IRS

IRS Mileage Rate 2021

IRS Mileage Rate 2021 is going to be adjusted by the Internal Revenue Service. The mileage rate is used for giving a reference point to employers and to those who are claiming a deduction for their mileage expenses.

The mileage rate is important because it is used for many things. Any increase or decrease in the rates could mean a lot when added up over time.

For example, if you’re self-employed claiming a deduction for your business mileage expenses based on the standard mileage rate, a 1 cent increase could mean $1 for every 100 miles driven. With that said, you should keep up with the mileage rate updates for the 2021 so you know the deduction you’re qualified to claim.

Mileage Rate for Business

The mileage rate is divided into three separate categories. The most commonly searched mileage rate is for business use. If you’re running a business, you can deduct your mileage expenses based on the business mileage rate.

In addition to self-employed individuals, employees can figure out their maximum reimbursement for their mileage. As of now, the IRS hasn’t announced the business mileage rate for the 2021 tax year. Once the business mileage rate is set, we will keep you updated.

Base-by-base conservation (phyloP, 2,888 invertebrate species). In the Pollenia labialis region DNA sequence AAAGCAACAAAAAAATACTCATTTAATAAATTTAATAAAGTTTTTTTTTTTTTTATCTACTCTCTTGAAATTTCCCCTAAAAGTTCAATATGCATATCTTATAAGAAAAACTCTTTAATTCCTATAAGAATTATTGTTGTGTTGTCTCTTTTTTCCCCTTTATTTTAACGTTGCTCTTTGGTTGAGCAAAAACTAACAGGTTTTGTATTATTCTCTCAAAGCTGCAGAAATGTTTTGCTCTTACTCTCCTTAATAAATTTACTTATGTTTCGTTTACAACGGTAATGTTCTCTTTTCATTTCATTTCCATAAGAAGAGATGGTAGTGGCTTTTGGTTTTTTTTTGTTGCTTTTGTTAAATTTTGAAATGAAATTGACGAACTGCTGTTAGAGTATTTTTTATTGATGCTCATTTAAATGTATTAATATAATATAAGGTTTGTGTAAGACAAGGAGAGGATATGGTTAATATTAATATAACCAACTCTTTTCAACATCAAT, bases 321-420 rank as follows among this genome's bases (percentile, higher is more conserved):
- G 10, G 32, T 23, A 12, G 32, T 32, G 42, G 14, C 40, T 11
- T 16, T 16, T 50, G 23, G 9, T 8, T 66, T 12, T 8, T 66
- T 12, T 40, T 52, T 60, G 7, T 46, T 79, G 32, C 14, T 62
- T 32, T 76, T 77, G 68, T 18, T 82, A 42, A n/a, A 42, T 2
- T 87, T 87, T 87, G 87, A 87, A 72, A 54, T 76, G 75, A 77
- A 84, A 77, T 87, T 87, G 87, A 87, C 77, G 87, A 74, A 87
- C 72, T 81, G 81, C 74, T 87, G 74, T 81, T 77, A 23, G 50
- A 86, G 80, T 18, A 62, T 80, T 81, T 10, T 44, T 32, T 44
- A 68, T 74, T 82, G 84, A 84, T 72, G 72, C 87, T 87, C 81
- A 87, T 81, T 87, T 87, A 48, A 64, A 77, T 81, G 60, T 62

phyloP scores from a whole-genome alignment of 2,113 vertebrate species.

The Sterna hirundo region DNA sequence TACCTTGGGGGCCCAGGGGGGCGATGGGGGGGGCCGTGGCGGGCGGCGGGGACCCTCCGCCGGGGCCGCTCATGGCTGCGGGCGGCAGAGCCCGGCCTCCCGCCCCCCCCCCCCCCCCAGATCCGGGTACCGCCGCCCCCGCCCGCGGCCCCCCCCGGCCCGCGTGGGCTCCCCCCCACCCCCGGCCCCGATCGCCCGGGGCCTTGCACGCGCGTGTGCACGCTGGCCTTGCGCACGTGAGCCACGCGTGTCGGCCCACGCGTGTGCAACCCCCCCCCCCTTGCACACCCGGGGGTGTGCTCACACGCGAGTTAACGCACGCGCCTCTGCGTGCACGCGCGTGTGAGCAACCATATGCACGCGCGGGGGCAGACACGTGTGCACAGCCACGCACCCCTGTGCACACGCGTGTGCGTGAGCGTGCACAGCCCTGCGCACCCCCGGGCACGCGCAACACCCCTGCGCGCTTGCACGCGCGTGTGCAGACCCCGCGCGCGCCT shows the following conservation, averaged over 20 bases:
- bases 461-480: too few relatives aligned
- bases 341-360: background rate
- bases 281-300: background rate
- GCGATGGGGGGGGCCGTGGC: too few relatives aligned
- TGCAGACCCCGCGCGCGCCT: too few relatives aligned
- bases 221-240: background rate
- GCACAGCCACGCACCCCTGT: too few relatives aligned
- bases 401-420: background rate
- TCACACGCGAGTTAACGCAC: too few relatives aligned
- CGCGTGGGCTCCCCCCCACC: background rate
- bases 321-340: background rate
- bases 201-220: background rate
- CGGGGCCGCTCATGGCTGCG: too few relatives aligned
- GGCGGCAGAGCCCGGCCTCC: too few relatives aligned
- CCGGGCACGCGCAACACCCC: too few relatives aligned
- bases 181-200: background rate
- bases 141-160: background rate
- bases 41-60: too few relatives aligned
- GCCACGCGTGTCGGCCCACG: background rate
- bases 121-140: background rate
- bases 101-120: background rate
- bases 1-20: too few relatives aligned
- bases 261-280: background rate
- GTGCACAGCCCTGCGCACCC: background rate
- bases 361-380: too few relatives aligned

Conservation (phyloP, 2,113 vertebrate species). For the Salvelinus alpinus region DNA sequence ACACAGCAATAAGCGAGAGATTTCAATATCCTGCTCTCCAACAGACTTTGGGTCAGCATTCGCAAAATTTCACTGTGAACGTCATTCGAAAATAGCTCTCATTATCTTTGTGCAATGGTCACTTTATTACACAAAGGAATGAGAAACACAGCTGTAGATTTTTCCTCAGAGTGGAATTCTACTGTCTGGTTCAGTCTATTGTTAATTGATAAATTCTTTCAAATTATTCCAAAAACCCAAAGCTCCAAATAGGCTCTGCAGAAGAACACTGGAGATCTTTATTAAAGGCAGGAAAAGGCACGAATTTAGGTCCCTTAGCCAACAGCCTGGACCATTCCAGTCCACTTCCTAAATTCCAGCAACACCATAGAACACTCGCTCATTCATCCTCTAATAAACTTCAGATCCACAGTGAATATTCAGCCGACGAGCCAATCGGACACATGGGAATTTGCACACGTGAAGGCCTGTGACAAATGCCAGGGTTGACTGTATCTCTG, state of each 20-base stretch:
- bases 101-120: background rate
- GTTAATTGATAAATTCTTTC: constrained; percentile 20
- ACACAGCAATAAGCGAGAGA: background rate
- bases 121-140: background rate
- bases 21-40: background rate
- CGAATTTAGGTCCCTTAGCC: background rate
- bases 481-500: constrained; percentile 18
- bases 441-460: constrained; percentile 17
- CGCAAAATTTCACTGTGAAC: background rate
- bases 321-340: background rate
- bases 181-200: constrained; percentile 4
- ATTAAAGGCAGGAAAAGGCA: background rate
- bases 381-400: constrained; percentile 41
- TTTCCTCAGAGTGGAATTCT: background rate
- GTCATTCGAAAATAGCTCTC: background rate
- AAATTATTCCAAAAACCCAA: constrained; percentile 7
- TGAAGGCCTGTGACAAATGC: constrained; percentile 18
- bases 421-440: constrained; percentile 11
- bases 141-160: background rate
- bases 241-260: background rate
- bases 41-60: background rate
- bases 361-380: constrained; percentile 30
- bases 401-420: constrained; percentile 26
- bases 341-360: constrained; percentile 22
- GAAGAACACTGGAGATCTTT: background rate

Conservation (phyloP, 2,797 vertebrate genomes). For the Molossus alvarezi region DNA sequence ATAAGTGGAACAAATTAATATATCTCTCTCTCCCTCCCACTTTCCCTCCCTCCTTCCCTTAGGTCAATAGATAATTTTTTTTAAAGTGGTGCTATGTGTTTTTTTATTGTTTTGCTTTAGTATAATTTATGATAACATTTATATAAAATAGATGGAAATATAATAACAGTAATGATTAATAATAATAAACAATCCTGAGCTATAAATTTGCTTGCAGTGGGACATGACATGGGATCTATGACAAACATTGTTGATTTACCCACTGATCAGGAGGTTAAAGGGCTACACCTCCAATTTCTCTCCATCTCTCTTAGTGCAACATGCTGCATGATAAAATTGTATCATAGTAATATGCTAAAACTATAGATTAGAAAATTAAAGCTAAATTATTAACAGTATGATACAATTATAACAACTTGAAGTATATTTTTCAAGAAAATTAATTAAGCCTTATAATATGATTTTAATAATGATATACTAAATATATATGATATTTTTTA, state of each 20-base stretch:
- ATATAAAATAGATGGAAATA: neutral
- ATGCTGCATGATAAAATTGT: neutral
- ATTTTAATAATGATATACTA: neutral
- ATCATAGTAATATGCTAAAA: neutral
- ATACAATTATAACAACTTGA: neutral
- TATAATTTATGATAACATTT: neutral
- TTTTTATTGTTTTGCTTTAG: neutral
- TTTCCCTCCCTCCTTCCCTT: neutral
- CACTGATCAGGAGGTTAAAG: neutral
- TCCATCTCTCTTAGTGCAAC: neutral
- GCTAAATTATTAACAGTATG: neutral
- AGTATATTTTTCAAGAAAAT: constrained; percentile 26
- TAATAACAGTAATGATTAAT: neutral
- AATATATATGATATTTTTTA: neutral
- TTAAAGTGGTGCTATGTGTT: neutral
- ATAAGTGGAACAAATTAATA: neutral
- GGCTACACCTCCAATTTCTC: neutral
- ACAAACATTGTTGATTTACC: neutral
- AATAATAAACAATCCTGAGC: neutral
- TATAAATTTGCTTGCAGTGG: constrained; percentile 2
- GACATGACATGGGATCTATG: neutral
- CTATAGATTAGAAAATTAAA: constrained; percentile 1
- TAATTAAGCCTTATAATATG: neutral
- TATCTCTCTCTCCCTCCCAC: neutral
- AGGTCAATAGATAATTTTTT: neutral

Note: Employees who are using their personal vehicles for business purposes no longer qualify for a tax deduction. This became effective after the TCJA of 2017.

Medical and Charity

Driving your vehicle for medical reasons such as transportation qualify for a tax deduction. Although the medical mileage rate is significantly lower than the business mileage rate, the number of miles driven can add up to a hefty deduction.

To claim the medical mileage deduction based on the standard mileage rate, you must multiply the number of miles driven with the medical mileage rate. We expect the mileage rate to remain the same as it is for 2021 at 18 cents per mile.

On the other hand, the charity mileage rate is fixed by Congress. It is 14 cents per mile driven. If you volunteered for a charitable organization and driven your personal vehicle for services, you can deduct the mileage expenses.

Given it costs about 40 cents per mile to operate a vehicle on average, 14 cents is surely not enough. If you’ve driven many miles in service of a charitable organization or for medical, you may want to opt to deduct your actual expenses rather than claiming a deduction based on the 2021 mileage rate.

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